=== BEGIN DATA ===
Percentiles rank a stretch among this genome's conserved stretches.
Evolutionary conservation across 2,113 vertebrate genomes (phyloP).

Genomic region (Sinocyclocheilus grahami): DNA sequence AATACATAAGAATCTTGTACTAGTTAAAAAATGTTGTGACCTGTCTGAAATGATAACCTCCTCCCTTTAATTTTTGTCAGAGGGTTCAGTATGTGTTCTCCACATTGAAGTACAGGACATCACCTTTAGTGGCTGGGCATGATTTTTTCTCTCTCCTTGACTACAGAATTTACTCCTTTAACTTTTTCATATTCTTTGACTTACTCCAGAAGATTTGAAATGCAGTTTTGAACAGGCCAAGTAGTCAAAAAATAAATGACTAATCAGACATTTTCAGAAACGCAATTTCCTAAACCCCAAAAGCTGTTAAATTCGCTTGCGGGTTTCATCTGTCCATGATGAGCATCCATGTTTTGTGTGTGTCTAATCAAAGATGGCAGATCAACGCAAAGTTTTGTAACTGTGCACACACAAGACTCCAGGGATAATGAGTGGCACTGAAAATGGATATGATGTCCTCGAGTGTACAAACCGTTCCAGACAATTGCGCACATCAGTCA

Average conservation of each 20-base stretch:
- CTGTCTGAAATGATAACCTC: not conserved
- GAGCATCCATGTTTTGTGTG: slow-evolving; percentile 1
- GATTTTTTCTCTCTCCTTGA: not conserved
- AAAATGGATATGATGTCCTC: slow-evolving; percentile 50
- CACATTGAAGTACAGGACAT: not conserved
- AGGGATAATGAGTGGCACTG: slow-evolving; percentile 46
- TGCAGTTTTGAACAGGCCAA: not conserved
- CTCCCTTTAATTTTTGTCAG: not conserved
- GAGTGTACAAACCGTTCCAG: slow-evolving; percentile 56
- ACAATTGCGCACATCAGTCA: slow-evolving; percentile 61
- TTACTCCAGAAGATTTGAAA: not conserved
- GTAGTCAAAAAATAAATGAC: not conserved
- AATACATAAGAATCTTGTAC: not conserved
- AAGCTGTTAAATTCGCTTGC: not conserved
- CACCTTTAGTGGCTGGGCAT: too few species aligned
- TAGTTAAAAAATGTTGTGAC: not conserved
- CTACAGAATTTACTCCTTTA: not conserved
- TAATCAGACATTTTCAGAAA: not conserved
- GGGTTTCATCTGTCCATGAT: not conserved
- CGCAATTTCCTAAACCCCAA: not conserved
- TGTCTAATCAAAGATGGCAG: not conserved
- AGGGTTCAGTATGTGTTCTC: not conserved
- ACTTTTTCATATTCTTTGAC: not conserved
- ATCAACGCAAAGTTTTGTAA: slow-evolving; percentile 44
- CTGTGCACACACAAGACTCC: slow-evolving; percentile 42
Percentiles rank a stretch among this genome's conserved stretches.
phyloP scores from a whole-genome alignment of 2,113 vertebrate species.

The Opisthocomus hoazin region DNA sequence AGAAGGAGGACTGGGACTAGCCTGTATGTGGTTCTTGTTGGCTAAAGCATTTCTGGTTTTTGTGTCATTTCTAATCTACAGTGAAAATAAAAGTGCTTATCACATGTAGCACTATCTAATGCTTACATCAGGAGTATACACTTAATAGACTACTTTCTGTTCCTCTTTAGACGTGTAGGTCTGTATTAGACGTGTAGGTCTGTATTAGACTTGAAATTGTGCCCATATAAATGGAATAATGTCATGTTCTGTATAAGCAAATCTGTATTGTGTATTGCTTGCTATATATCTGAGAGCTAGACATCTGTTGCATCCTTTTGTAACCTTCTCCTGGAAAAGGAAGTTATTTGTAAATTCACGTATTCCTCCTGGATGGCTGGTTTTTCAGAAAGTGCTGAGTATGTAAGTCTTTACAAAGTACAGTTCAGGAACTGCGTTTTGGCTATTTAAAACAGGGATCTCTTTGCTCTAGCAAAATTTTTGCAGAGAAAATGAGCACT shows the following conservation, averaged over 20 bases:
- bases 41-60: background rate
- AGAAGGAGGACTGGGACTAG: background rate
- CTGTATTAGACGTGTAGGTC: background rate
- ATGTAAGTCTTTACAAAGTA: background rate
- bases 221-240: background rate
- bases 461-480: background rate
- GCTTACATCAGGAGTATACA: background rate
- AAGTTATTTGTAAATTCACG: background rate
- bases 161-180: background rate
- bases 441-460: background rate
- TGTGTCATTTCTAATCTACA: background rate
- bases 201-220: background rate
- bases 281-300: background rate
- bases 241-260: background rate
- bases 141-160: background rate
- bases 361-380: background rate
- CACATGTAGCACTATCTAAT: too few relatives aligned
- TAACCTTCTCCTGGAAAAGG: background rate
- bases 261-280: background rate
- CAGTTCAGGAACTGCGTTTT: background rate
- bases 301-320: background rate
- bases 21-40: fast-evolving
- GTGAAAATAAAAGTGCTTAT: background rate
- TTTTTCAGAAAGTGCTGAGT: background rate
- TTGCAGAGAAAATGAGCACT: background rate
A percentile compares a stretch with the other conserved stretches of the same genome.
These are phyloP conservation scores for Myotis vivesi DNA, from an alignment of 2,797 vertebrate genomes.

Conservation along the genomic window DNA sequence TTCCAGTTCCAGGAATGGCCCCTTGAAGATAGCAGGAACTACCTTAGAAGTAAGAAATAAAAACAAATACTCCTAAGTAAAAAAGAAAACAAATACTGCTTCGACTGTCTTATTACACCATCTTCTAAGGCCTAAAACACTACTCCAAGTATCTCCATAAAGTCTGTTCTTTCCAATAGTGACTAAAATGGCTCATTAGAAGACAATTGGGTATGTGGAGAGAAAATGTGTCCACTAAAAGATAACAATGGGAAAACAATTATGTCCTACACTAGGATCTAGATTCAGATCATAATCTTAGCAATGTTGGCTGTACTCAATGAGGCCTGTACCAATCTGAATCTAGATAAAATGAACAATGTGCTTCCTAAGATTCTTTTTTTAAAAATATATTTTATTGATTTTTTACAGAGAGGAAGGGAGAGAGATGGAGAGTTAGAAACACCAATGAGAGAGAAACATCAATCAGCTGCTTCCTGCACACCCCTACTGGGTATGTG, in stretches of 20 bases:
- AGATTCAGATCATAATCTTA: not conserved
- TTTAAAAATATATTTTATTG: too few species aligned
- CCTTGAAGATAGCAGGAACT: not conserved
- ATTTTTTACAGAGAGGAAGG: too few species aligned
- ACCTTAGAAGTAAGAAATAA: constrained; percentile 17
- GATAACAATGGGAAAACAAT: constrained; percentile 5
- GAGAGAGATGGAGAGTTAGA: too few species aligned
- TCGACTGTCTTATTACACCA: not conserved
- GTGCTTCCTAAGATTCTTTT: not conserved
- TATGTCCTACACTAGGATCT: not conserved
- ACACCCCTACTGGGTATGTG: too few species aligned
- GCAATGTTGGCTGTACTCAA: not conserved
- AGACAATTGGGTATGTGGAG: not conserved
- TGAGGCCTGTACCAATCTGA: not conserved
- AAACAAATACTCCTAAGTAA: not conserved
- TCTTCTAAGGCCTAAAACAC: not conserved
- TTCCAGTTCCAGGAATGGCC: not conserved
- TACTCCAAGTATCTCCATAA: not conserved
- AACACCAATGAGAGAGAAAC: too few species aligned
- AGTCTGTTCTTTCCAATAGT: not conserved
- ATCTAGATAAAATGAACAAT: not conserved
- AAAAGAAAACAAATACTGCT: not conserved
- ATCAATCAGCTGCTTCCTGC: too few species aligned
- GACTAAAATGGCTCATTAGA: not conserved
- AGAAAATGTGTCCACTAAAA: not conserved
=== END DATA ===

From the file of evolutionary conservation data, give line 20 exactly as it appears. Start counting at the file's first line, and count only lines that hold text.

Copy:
- TAGTTAAAAAATGTTGTGAC: not conserved